Mattis, Trump pick for Pentagon, names Tel Aviv as Israeli capital

Trump, for his part, said at several points during his campaign for president that he would work toward peace between Israelis and Palestinians– "the deal of all deals."

January 12, 2017 20:29
2 minute read.
General James Mattis

Retired U.S. Marine Corps General James Mattis testifies before a Senate Armed Services Committee hearing on his nomination to serve as defense secretary in Washington, US January 12, 2017. . (photo credit: REUTERS)

WASHINGTON – Donald Trump’s pick to lead the Pentagon defended US policy in support of a two-state solution and named Tel Aviv as Israel’s seat of government in testimony before the Senate on Thursday.

In his confirmation hearing at the Senate Armed Services Committee, James Mattis, a retired Marine Corps general, told senators that Tel Aviv is the nation’s capital as far as he is concerned.

“The capital of Israel that I go to, sir, is Tel Aviv, sir, because that’s where all their government people are,” Mattis told Sen. Lindsey Graham of South Carolina. As a military figure, Mattis added, he would “stick with the US policy” that does not recognize Jerusalem as its capital until elected officials change that policy.

Graham asked Mattis whether he would support moving the US Embassy from Tel Aviv to Jerusalem. President-elect Trump has repeatedly promised to relocate the embassy shortly after entering office.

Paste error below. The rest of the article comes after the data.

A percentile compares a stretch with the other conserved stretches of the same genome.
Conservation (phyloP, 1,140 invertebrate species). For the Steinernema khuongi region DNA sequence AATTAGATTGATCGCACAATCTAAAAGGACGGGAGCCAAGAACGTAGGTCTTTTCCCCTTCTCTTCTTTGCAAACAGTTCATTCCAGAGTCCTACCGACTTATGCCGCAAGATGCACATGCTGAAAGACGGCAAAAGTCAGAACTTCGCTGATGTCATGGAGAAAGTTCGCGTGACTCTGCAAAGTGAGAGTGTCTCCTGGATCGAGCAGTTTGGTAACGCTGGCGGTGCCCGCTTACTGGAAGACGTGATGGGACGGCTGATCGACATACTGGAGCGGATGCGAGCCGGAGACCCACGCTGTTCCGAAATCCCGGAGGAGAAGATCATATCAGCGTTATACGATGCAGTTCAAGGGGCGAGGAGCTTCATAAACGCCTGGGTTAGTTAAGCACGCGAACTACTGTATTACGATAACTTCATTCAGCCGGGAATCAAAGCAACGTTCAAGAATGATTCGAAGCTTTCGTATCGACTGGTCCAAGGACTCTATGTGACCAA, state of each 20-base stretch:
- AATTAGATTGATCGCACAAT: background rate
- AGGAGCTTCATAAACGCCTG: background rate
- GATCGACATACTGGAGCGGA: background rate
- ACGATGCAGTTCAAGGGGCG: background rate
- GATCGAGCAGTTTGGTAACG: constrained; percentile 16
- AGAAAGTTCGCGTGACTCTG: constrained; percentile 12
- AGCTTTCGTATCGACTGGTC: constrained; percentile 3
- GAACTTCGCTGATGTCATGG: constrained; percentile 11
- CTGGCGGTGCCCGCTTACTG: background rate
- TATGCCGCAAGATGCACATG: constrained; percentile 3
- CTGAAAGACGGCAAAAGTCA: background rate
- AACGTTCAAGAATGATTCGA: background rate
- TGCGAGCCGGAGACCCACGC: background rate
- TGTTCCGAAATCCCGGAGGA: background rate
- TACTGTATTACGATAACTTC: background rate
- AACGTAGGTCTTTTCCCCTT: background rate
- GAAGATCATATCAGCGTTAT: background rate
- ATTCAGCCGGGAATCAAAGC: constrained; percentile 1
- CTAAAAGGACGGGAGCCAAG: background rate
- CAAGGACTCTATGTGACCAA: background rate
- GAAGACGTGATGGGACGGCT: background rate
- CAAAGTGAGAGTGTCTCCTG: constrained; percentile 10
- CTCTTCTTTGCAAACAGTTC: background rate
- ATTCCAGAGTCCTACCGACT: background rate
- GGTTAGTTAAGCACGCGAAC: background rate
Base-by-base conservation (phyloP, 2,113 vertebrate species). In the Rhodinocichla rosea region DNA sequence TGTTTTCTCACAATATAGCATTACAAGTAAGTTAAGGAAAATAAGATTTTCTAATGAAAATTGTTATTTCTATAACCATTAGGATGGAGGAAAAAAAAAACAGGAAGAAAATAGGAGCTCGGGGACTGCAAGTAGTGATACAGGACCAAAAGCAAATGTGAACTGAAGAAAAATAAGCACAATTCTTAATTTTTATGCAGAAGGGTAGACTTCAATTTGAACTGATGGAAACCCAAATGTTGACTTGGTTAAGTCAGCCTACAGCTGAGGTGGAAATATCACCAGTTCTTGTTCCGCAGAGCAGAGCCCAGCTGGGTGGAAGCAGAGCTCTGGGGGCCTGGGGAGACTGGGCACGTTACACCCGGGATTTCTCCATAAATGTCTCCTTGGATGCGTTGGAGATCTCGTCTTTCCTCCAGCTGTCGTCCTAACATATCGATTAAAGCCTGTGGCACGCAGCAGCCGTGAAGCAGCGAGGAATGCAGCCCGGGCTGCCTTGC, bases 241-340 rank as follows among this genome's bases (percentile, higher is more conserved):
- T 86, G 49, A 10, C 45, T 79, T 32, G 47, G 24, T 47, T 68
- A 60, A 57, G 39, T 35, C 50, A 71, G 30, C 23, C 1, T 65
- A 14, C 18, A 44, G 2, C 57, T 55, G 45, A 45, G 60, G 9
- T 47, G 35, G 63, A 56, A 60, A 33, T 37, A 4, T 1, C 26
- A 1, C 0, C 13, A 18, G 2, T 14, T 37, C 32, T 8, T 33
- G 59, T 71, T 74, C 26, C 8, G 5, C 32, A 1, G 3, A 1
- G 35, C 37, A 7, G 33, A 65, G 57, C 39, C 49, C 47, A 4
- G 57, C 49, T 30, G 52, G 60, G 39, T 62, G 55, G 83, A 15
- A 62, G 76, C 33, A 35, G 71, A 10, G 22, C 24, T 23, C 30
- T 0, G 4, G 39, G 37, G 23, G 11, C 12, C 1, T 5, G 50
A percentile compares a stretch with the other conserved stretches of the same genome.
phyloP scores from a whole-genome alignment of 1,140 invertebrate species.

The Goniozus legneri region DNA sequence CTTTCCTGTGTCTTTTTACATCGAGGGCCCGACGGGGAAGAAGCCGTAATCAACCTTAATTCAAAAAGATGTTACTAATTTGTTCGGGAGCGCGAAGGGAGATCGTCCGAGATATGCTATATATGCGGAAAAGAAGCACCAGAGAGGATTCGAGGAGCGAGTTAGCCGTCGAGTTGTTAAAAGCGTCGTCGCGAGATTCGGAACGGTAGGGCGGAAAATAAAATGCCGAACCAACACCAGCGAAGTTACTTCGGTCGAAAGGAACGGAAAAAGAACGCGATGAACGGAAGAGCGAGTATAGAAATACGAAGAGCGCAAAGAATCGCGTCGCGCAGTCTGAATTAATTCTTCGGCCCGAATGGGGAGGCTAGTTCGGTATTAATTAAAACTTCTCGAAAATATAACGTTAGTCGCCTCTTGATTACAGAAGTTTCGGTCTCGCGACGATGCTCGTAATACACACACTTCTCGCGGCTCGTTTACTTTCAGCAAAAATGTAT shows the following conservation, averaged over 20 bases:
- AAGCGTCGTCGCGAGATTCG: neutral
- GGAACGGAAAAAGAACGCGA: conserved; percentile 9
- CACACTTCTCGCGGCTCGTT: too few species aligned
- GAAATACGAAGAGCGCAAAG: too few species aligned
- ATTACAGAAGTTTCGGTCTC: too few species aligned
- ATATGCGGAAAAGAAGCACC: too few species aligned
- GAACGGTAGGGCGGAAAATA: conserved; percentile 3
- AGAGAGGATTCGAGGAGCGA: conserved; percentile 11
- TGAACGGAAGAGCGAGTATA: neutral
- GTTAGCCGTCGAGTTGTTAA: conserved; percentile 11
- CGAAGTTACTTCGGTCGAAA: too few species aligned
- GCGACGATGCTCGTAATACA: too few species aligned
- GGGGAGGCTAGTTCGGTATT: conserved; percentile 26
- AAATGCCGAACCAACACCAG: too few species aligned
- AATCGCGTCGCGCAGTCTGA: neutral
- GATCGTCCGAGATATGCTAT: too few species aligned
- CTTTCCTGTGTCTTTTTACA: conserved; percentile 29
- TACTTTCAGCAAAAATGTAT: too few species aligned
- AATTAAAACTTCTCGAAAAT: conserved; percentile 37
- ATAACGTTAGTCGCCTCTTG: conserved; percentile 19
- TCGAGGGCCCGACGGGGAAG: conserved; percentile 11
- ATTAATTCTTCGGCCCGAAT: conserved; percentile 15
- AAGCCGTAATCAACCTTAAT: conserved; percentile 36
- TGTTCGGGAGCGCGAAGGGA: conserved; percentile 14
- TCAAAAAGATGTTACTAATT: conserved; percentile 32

“I’d defer to the nominee for secretary of state,” Mattis replied.
Donald Trump meets with James Mattis

As a leadership figure in the armed forces, Mattis’s visits to Israel may have brought him more often to Tel Aviv, where the Defense Ministry is located and the defense forces are headquartered, than to Jerusalem, where its parliament, prime minister, and all other ministries (with the exception of agriculture) are located.

Asked whether he supports a two-state solution to the Israeli-Palestinian conflict, Mattis said, “I do if that brings peace to the Middle East,” and suggested that such a peace is Israel’s only path forward. “If there’s another solution, I’d be happy to hear what it is.”

A two-state solution would provide greater stability for the wider Middle East, he added. “Peace in that area serves in our vital interest,” he said. “Israel is a fellow democracy, and I think Israel’s security is very, very important to the United States.”

Mattis’s comments stand in contrast to the positions of other top figures in the president-elect’s team, who have already declared Jerusalem as Israel’s capital and that the US Embassy will soon move to the city.

Trump’s choice for ambassador to Israel, David Friedman, has questioned the viability of a two-state solution and has long supported in word and in deed Israel’s settlement activity in the West Bank.

Trump said at several points during his campaign for president that he would work toward peace between Israelis and Palestinians – “the deal of all deals.”

Mattis’s area of responsibility while heading US Central Command was the Arab world, Iran and Pakistan. The Senate is expected to confirm Mattis’s nomination for defense secretary with bipartisan support.

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